This occurs when male bosses look for information which supports their bias or stereotype.  For example, working mothers won’t be able to be promoted, because they cannot put in the same hours as their male colleagues or be given the same amounts of responsibility, so better not to promote these women.  Or when women get married, they will disappear from the workforce to have children, so no point in giving them a lot of accountability, because they won’t be around. This reduces the opportunities that these women are given and negatively impacts their progress through the ranks into leadership positions. 

Data from the Teikoku Databank showed that in April 2021 only 8% of Japanese company Presidents were women.  Additionally, half of these women took over the family business when their husbands or relatives passed away. A lack of female role models becomes a vicious cycle where women conclude they cannot get to the top.  The system seems to be against women succeeding for those at the bottom levels. 

As companies move away from “hours contributed” to “results produced” this bias will be reduced.  Most of those long hours the men are putting in are not effective and are more a nod to social convention, than to increasing productivity.  Currently, according to a Robert Walters June 2022 survey, only 30% of respondents thought their compensation system was tied to their performance and skills.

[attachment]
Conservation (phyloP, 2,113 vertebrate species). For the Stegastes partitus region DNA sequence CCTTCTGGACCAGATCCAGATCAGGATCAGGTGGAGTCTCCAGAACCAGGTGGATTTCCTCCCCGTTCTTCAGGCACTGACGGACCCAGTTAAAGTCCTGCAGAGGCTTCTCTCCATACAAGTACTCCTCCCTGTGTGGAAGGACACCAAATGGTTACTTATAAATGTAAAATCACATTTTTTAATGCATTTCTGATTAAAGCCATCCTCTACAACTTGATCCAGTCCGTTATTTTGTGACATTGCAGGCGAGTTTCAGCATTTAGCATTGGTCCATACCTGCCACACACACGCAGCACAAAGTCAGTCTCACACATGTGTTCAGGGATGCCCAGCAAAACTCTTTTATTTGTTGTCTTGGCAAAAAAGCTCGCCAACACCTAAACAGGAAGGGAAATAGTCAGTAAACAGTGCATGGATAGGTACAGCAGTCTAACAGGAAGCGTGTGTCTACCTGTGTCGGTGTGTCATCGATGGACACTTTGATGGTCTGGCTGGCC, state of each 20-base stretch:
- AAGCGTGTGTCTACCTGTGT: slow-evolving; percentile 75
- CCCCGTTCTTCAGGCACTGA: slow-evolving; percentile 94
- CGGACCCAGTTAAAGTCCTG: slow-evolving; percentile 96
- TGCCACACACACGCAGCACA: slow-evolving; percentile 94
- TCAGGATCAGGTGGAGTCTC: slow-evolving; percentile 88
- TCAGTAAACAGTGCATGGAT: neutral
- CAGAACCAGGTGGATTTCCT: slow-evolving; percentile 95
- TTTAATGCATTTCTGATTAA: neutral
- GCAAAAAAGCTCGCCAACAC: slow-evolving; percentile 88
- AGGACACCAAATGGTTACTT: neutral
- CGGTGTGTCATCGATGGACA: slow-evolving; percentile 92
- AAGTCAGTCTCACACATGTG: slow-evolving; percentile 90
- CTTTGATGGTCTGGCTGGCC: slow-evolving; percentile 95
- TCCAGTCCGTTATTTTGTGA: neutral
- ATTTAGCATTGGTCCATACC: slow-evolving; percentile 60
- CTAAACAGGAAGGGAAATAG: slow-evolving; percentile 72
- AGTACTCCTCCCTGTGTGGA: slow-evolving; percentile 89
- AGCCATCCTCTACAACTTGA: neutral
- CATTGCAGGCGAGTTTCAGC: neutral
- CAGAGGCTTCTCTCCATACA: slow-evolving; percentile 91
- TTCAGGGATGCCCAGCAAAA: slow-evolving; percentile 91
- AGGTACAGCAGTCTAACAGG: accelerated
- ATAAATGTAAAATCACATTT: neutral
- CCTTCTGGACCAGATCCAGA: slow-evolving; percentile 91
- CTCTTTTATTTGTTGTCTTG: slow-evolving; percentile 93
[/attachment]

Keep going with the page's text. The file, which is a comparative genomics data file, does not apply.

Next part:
2.     Groupthink Bias

This is when people want to fit into the group and this is a core tenant of Japanese society – how to fit in.  In the male dominated work world this means fitting in with how the men want to run things.  For example, “of course it is better to promote the men, because they will be sticking around, unlike the women who are not as able to commit everything to their work, because of raising children or talking care of aging parents”.

3.     Halo Effect Bias

This is a bit tricky, but it occurs when one characteristic dominates other characteristics and our perception is to see things through rose coloured glasses.  The ability of men to work unlimited overtime unlike the women, because they don’t have to pick up the kids or take care of aging parents, makes them seem more reliable to their male bosses.  Naturally this “reliability” results in them being given the lead for projects, which then become springboards to promotion and greater responsibilities.

4.     Horns Effect Bias

This is the opposite phenomenon, where women are judged negatively in one aspect and this is extrapolated across multiple fronts.  If one woman can’t stay back to complete the project, then all women are tarred with the same brush and as a gender they are not judged as being sufficiently reliable.  Or once they become pregnant, they take a year and a half off from work on maternity leave and the section has to carry their workload, so better not to give them critical areas of responsibility just in case.